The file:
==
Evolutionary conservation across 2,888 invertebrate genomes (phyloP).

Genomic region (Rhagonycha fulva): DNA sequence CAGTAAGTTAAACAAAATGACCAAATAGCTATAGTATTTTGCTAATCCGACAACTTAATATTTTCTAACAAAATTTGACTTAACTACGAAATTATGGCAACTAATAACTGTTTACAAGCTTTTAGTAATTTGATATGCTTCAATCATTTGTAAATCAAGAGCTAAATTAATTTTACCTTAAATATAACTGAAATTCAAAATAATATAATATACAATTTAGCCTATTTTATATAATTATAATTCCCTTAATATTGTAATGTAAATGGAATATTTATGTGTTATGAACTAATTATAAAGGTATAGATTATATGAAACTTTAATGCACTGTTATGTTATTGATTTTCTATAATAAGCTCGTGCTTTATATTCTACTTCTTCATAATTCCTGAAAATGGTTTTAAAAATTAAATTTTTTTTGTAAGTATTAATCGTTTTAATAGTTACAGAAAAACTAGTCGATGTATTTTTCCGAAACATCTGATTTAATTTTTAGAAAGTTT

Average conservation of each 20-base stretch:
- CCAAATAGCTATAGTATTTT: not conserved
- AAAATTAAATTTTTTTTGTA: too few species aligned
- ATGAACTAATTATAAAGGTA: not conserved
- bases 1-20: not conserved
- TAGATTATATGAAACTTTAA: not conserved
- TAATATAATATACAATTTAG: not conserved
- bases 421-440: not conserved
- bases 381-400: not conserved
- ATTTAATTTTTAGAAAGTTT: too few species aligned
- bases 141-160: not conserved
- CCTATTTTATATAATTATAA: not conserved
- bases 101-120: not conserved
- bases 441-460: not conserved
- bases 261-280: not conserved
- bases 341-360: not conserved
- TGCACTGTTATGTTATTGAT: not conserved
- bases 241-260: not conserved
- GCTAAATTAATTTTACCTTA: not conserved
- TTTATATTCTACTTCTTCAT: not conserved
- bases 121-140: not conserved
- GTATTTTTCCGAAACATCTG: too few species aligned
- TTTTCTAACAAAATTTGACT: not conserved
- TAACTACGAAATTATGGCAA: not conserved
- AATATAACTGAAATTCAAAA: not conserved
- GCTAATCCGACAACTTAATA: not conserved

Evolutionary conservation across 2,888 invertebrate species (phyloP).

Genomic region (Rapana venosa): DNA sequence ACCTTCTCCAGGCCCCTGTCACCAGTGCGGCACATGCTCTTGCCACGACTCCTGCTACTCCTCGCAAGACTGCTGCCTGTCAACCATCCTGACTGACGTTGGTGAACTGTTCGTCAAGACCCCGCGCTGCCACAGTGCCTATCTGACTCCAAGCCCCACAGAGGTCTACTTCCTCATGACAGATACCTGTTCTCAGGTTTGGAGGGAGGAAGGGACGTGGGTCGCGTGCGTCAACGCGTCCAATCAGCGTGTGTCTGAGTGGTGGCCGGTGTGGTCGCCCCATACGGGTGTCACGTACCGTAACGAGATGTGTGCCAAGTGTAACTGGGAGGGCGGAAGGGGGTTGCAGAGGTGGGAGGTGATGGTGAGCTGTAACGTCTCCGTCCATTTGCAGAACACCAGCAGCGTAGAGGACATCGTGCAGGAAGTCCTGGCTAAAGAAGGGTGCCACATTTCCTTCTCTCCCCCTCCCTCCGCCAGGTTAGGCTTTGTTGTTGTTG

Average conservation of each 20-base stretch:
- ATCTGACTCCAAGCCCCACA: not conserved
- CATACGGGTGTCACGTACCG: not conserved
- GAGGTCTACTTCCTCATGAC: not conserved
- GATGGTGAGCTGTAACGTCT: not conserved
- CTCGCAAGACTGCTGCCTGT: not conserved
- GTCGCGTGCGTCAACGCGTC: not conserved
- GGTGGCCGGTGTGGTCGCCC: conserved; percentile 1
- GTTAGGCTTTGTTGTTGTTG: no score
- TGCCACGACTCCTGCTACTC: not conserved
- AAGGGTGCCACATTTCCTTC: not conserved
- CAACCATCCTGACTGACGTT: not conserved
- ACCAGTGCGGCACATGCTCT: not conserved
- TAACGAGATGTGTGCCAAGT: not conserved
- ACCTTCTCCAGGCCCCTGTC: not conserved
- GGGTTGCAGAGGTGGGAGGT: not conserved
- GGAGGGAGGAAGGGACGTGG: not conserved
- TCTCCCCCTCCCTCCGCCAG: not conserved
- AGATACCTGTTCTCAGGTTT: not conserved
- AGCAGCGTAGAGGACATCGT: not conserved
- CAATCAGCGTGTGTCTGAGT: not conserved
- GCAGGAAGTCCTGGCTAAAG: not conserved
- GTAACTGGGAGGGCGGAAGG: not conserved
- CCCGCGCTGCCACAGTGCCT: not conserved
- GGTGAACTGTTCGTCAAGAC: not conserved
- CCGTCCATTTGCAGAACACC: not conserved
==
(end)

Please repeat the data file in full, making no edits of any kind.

Evolutionary conservation across 2,888 invertebrate genomes (phyloP).

Genomic region (Rhagonycha fulva): DNA sequence CAGTAAGTTAAACAAAATGACCAAATAGCTATAGTATTTTGCTAATCCGACAACTTAATATTTTCTAACAAAATTTGACTTAACTACGAAATTATGGCAACTAATAACTGTTTACAAGCTTTTAGTAATTTGATATGCTTCAATCATTTGTAAATCAAGAGCTAAATTAATTTTACCTTAAATATAACTGAAATTCAAAATAATATAATATACAATTTAGCCTATTTTATATAATTATAATTCCCTTAATATTGTAATGTAAATGGAATATTTATGTGTTATGAACTAATTATAAAGGTATAGATTATATGAAACTTTAATGCACTGTTATGTTATTGATTTTCTATAATAAGCTCGTGCTTTATATTCTACTTCTTCATAATTCCTGAAAATGGTTTTAAAAATTAAATTTTTTTTGTAAGTATTAATCGTTTTAATAGTTACAGAAAAACTAGTCGATGTATTTTTCCGAAACATCTGATTTAATTTTTAGAAAGTTT

Average conservation of each 20-base stretch:
- CCAAATAGCTATAGTATTTT: not conserved
- AAAATTAAATTTTTTTTGTA: too few species aligned
- ATGAACTAATTATAAAGGTA: not conserved
- bases 1-20: not conserved
- TAGATTATATGAAACTTTAA: not conserved
- TAATATAATATACAATTTAG: not conserved
- bases 421-440: not conserved
- bases 381-400: not conserved
- ATTTAATTTTTAGAAAGTTT: too few species aligned
- bases 141-160: not conserved
- CCTATTTTATATAATTATAA: not conserved
- bases 101-120: not conserved
- bases 441-460: not conserved
- bases 261-280: not conserved
- bases 341-360: not conserved
- TGCACTGTTATGTTATTGAT: not conserved
- bases 241-260: not conserved
- GCTAAATTAATTTTACCTTA: not conserved
- TTTATATTCTACTTCTTCAT: not conserved
- bases 121-140: not conserved
- GTATTTTTCCGAAACATCTG: too few species aligned
- TTTTCTAACAAAATTTGACT: not conserved
- TAACTACGAAATTATGGCAA: not conserved
- AATATAACTGAAATTCAAAA: not conserved
- GCTAATCCGACAACTTAATA: not conserved

Evolutionary conservation across 2,888 invertebrate species (phyloP).

Genomic region (Rapana venosa): DNA sequence ACCTTCTCCAGGCCCCTGTCACCAGTGCGGCACATGCTCTTGCCACGACTCCTGCTACTCCTCGCAAGACTGCTGCCTGTCAACCATCCTGACTGACGTTGGTGAACTGTTCGTCAAGACCCCGCGCTGCCACAGTGCCTATCTGACTCCAAGCCCCACAGAGGTCTACTTCCTCATGACAGATACCTGTTCTCAGGTTTGGAGGGAGGAAGGGACGTGGGTCGCGTGCGTCAACGCGTCCAATCAGCGTGTGTCTGAGTGGTGGCCGGTGTGGTCGCCCCATACGGGTGTCACGTACCGTAACGAGATGTGTGCCAAGTGTAACTGGGAGGGCGGAAGGGGGTTGCAGAGGTGGGAGGTGATGGTGAGCTGTAACGTCTCCGTCCATTTGCAGAACACCAGCAGCGTAGAGGACATCGTGCAGGAAGTCCTGGCTAAAGAAGGGTGCCACATTTCCTTCTCTCCCCCTCCCTCCGCCAGGTTAGGCTTTGTTGTTGTTG

Average conservation of each 20-base stretch:
- ATCTGACTCCAAGCCCCACA: not conserved
- CATACGGGTGTCACGTACCG: not conserved
- GAGGTCTACTTCCTCATGAC: not conserved
- GATGGTGAGCTGTAACGTCT: not conserved
- CTCGCAAGACTGCTGCCTGT: not conserved
- GTCGCGTGCGTCAACGCGTC: not conserved
- GGTGGCCGGTGTGGTCGCCC: conserved; percentile 1
- GTTAGGCTTTGTTGTTGTTG: no score
- TGCCACGACTCCTGCTACTC: not conserved
- AAGGGTGCCACATTTCCTTC: not conserved
- CAACCATCCTGACTGACGTT: not conserved
- ACCAGTGCGGCACATGCTCT: not conserved
- TAACGAGATGTGTGCCAAGT: not conserved
- ACCTTCTCCAGGCCCCTGTC: not conserved
- GGGTTGCAGAGGTGGGAGGT: not conserved
- GGAGGGAGGAAGGGACGTGG: not conserved
- TCTCCCCCTCCCTCCGCCAG: not conserved
- AGATACCTGTTCTCAGGTTT: not conserved
- AGCAGCGTAGAGGACATCGT: not conserved
- CAATCAGCGTGTGTCTGAGT: not conserved
- GCAGGAAGTCCTGGCTAAAG: not conserved
- GTAACTGGGAGGGCGGAAGG: not conserved
- CCCGCGCTGCCACAGTGCCT: not conserved
- GGTGAACTGTTCGTCAAGAC: not conserved
- CCGTCCATTTGCAGAACACC: not conserved